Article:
Cola giant Pepsi hogged the largest chunk of viewer mindspace during India's opening match with minnows Holland on February 12 at the World Cup 2003. The beverage brand notched up 63 per cent recall in the penultimate (seventh) hour of the match followed by LG and Reliance at 20 per cent each. These findings and many more are part of Mumbai-based Indianet Marketing Services' concurrent viewership study conducted across the four metros of Mumbai, Delhi, Kolkata and Chennai on the day of the match.
The most interesting revelation, according to Ranjit Ghosh, director, Indianet Marketing Services, is that more than half the sample size surveyed sat through the commercials during breaks. "The general assumption is that viewers do not watch commercials during breaks. But our study points out almost 54 per cent of the sample size surveyed did watch the commercials during most of the breaks," he states.
A total of 9,946 households were contacted across the four metros, of which 3,031 households were found to be watching the match that day. Male viewership showed a higher skew as compared to female viewership with the final hours touching a little over 80 per cent. In contrast, female viewership progressively declined to below 20 per cent in the sixth, seventh and eighth hours of the match.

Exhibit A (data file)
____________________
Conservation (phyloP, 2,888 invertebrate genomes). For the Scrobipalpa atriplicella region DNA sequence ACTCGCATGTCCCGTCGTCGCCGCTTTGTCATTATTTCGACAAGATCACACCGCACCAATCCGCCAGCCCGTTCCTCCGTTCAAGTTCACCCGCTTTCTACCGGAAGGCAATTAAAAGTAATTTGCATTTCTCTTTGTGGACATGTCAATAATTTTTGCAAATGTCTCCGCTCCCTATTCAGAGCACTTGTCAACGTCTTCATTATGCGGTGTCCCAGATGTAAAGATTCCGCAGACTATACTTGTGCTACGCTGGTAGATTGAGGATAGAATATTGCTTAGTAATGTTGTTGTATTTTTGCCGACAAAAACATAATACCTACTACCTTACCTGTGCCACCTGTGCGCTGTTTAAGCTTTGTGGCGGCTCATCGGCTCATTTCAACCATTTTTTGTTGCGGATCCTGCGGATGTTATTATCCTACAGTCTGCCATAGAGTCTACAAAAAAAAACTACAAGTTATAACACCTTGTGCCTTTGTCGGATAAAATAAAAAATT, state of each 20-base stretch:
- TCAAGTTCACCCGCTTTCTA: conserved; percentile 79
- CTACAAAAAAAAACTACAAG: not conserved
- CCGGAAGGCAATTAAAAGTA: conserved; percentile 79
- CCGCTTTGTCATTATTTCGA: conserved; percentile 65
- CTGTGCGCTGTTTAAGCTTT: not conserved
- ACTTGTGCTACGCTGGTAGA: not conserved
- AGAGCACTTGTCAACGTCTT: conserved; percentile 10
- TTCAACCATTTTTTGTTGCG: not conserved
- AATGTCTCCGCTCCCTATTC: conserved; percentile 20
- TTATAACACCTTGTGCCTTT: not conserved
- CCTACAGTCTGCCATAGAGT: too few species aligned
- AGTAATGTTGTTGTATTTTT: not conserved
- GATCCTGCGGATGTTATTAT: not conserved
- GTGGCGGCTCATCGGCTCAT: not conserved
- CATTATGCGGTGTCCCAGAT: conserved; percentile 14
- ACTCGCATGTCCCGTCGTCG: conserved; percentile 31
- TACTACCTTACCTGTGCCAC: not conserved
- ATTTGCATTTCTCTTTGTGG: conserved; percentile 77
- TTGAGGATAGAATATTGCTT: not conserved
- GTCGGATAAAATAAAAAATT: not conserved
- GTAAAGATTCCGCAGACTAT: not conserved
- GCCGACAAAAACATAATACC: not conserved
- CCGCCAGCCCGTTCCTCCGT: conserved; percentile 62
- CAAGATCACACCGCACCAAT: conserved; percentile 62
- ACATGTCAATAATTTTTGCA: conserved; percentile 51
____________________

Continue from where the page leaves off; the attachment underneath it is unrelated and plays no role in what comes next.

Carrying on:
The survey, however, did not get into the details of viewership bifurcation across MAX and DD. "The aim was to study viewership and advertising trends of the opening match," reasons Ghosh. "Hence, a bifurcation of findings across channels wasn't possible. Also, our field executives had limited time available with respondents," he adds.
When asked to recall brand pop-ups or live features, most respondents were able to recollect the "comic tiger" (on MAX) and not much of the other stuff flashing on the screen from time-to-time, he says. BSNL recorded the highest in terms of recall with a single digit figure of 5 per cent in the final hour followed by Reliance Mobile with 4 per cent and Samsung, LG and Bajaj Boxer with 2 per cent each.
The 15-19 and 20-24 year age groups watched the match in its entirety while older age groups - especially respondents over 50 years - seemed content flipping channels. Teenagers and young adults numbered 805 and 722 whereas 24 per cent of the older population (the highest among various age groups) flipped channels.
"Despite being pitted against a weaker cricketing nation, viewership for the opening match was very high without people taking leave from work. In the case of the India-Australia match (on February 15), the streets were virtually deserted," adds Ghosh. © 2003 agencyfaqs!